Custom view- Part 1

Until couple of months ago I’ve been a bit afraid writing custom views. I thought it’s too complicated and had a lot of overhead with handling all layouting and interactions, I felt there is not enough documentation out there, not mention the edge cases and performance. I had my default Android view component in my toolbox and thought that everything I needed can be composed from those.

The last part is true for most cases. Most of Android apps can be built only with the basic layouts and views out there, so why do we still need to build custom views sometimes?

  1. Performance- especially for very complicated views in a list. For this I would recommend you to read the great post by the legendary Lucas Rocha: Custom Layouts on Android
  2. Unique looking views with some specific ui, drawing, interactions or animation.

This post (and the later one) will focus on the 2nd point, we’ll try to build some custom tab indicator that eventually look will like this:step3

So ennough talking, lets get into code

0. Setup

We’ll create a simple application with pager and our pager indicator (that for now just will be an empty view):


<LinearLayout xmlns:android=""


        android:layout_height="50dp" />

public class MainActivity extends AppCompatActivity {

	private ViewPager mPager;
	private PagerAdapter mPagerAdapter;

	protected void onCreate(Bundle savedInstanceState) {

		final PagerIndicatorView indicator = (PagerIndicatorView) findViewById(;
		mPager = (ViewPager) findViewById(;
		mPagerAdapter = new ScreenSlidePagerAdapter(getSupportFragmentManager());

	private class ScreenSlidePagerAdapter extends FragmentStatePagerAdapter {
		public ScreenSlidePagerAdapter(FragmentManager fm) {

		public Fragment getItem(int position) {
			return TextFragment.newInstance(position + "");

		public int getCount() {
			return 4;

public class TextFragment extends Fragment {
        private static final String TEXT_KEY = "TEXT";

    public static TextFragment newInstance(String text) {
        TextFragment f = new TextFragment();
        Bundle arg = new Bundle();
        arg.putString(TEXT_KEY, text);
        return f;

    public View onCreateView(LayoutInflater inflater, ViewGroup container,
                             Bundle savedInstanceState) {
        View view = inflater.inflate(R.layout.text_fragment, container, false);
        String text = getArguments().getString(TEXT_KEY);
        return view;

public class PagerIndicatorView extends View {

    public PagerIndicatorView(Context context, AttributeSet attrs) {
        super(context, attrs);

    public void init() {
        //Gonna init things for view here soon

1. Simple indicator

Lets start with putting some indication in the view about where we are in the pager.

So first we gonna create the Paint object that gonna be used for drawing, we’ll use a simple solid color for now. We pre create it in the init method because it prefer no to allocate object in the onDraw method, because it gonna be called a lot.

    public void init() {
        paint = new Paint();

Now we about to draw the indicator in the right place in the view, remember that we’re using a 4 items in the pager- so the width should be 1/4 of the canvas width:

    protected void onDraw(Canvas canvas) {
        canvas.drawRect((index) * canvas.getWidth() / 4, 0, (1 + index) * canvas.getWidth() / 4, canvas.getHeight(), paint);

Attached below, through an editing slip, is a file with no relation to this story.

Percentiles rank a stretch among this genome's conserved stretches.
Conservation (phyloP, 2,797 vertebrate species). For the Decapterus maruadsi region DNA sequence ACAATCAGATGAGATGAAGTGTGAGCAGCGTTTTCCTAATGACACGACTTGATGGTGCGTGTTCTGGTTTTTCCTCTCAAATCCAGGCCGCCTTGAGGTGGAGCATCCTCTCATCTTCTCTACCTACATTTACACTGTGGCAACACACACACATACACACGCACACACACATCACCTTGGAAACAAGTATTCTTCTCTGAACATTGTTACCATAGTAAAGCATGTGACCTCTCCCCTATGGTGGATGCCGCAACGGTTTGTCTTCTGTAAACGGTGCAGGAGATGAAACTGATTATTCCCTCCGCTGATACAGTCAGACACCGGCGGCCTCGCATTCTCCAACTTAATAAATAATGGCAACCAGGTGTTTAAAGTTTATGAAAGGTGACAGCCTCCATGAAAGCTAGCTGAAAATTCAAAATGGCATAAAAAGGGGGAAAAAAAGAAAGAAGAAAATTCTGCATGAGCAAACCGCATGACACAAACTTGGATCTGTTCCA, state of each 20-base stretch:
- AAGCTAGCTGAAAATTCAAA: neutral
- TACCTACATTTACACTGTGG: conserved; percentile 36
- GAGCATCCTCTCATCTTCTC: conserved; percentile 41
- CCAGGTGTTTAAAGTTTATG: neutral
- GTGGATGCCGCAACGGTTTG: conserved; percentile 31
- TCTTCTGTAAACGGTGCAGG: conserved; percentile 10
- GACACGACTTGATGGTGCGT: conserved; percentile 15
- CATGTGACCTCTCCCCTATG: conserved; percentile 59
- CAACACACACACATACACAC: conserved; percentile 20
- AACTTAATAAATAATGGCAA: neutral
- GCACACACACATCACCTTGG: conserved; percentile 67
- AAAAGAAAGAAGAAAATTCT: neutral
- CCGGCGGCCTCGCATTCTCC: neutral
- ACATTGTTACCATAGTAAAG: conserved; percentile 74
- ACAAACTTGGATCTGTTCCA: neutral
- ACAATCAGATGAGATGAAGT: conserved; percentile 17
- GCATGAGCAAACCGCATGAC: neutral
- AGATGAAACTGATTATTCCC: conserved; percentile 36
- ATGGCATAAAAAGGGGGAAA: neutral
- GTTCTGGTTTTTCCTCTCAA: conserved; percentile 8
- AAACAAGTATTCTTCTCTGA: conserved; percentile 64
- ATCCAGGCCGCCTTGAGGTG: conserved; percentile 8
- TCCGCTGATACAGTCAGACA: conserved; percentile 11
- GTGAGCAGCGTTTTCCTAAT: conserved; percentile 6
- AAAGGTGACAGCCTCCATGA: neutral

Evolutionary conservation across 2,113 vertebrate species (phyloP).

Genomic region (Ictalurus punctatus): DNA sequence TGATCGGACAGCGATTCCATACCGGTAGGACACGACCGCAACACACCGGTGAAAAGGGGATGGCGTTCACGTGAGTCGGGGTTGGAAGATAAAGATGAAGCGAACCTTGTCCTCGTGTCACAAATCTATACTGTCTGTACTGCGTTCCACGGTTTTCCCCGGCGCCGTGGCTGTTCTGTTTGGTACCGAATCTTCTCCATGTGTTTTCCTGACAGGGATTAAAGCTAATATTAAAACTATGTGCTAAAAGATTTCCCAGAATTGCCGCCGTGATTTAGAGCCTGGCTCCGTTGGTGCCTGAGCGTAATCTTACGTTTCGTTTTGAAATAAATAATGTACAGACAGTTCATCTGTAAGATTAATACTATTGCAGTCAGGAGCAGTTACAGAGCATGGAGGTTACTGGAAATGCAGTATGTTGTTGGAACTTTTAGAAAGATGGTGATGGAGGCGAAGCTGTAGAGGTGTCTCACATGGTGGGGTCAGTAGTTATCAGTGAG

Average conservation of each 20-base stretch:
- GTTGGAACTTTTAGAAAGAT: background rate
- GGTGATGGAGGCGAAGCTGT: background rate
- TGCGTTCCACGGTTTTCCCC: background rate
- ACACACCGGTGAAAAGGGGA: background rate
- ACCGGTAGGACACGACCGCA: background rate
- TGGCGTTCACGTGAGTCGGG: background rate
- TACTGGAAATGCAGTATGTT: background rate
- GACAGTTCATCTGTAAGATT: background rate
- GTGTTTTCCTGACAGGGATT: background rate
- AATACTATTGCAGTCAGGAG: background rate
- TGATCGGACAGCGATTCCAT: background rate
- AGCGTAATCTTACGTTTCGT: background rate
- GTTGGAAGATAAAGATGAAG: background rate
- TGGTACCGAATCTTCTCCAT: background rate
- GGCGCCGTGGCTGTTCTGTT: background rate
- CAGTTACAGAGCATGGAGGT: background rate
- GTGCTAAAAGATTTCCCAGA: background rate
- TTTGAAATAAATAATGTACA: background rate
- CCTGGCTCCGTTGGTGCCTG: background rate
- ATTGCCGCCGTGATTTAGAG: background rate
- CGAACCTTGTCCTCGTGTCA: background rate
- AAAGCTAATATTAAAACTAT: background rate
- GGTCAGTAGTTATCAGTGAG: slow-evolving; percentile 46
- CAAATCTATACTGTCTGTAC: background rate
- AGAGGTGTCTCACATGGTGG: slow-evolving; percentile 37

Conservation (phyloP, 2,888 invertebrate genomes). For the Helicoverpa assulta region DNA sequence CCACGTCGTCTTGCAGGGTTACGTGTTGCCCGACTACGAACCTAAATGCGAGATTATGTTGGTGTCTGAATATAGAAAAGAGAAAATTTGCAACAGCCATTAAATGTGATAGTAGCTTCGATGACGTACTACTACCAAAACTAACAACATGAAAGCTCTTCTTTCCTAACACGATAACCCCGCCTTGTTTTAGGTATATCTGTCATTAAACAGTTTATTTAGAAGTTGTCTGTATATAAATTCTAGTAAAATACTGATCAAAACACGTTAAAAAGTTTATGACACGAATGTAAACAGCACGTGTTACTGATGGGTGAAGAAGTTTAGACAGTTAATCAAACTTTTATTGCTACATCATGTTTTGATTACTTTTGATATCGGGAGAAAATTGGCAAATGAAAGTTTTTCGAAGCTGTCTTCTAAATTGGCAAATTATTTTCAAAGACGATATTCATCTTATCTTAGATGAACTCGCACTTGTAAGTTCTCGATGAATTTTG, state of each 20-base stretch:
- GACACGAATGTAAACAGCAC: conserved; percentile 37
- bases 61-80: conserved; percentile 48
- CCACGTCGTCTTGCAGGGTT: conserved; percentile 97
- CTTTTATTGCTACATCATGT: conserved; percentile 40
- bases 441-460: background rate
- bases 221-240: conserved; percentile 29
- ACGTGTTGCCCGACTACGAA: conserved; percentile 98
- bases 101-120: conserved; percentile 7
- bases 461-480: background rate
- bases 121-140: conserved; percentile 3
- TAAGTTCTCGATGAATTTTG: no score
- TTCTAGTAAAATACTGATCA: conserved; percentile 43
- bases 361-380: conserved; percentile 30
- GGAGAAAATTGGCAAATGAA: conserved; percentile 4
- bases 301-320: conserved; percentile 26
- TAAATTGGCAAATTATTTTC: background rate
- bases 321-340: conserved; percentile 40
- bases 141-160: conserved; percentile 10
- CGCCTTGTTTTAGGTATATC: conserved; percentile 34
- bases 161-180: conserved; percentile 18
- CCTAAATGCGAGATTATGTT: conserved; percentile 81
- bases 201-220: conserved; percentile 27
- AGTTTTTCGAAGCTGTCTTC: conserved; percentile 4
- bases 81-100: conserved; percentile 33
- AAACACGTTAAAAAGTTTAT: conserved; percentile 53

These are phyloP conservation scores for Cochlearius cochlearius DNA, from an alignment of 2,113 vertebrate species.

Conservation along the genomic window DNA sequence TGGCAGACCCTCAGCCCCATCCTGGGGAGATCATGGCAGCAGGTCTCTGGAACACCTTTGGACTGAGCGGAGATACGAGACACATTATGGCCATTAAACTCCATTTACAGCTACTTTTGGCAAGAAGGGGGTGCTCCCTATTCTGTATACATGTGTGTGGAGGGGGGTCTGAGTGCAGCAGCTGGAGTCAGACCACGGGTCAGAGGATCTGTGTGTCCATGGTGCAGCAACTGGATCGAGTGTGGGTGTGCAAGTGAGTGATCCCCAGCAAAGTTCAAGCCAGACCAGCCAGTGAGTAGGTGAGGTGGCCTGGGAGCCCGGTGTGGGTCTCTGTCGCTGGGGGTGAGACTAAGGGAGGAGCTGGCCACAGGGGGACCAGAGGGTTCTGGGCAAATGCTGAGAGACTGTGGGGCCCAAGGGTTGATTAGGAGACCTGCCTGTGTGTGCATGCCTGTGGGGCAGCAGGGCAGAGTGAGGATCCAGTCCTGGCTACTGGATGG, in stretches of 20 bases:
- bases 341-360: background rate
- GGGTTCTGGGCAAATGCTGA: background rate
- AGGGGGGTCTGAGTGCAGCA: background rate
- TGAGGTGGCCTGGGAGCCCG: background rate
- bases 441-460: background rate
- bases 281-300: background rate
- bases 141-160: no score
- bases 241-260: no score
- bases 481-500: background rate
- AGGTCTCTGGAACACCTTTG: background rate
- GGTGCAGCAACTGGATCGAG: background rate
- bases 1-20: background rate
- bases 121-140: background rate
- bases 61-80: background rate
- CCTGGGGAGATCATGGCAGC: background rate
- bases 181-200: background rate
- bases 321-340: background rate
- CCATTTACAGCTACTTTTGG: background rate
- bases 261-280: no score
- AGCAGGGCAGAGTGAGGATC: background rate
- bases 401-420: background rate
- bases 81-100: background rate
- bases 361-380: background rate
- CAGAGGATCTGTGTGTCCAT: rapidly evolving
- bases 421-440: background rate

Now we just need to update the view index and redraw it every time pager is changing:

In PagerIndicatorView:

    public void setProgress(int index) {
        this.index = index;

In MainActivity:

    mPager.addOnPageChangeListener(new ViewPager.OnPageChangeListener() {
            public void onPageScrolled(int position, float positionOffset, int positionOffsetPixels) {


2. Make it smooth

So the indication works great but it just jump when we move from page to page, we would like it to be more smooth and indicate the real position when we move.
For this we need to pass the position offset when the page scrolled and change a bit the calculation when drawing:

    protected void onDraw(Canvas canvas) {
        canvas.drawRect((index + prec) * canvas.getWidth() / 4, 0, (1 + index + prec) * canvas.getWidth() / 4, canvas.getHeight(), paint);

    public void setProgress(int index, float prec) {
        this.index = index;
        this.prec = prec;


3. Bring it to life

So now the view works well but it looks a bit boring, how about making it a bit more colorful?
Let start by setting 4 colors- one for each tab:

        colors = new int[] {Color.parseColor("#FFD600"),

Now we need to get the right color to set when moving from color to color, for this we have a utiliy method that can calculate the right color while moving:

    protected void onDraw(Canvas canvas) {
        paint.setColor(evaluateColor(prec, colors[index], colors[Math.min(index + 1, colors.length - 1)]));
        canvas.drawRect((index + prec) * canvas.getWidth() / 4, 0, (1 + index + prec) * canvas.getWidth() / 4, canvas.getHeight(), paint);

    public static int evaluateColor(float fraction, int startInt, int endInt) {
        int startA = (startInt >> 24) & 0xff;
        int startR = (startInt >> 16) & 0xff;
        int startG = (startInt >> 8) & 0xff;
        int startB = startInt & 0xff;

        int endA = (endInt >> 24) & 0xff;
        int endR = (endInt >> 16) & 0xff;
        int endG = (endInt >> 8) & 0xff;
        int endB = endInt & 0xff;

        return (int)((startA + (int)(fraction * (endA - startA))) && 24) |
                (int)((startR + (int)(fraction * (endR - startR))) && 16) |
                (int)((startG + (int)(fraction * (endG - startG))) && 8) |
                (int)((startB + (int)(fraction * (endB - startB))));


That’s it, look like we have some nice looking indicator, in the next post we’ll add some sub views with tab titles, so stay tuned =)


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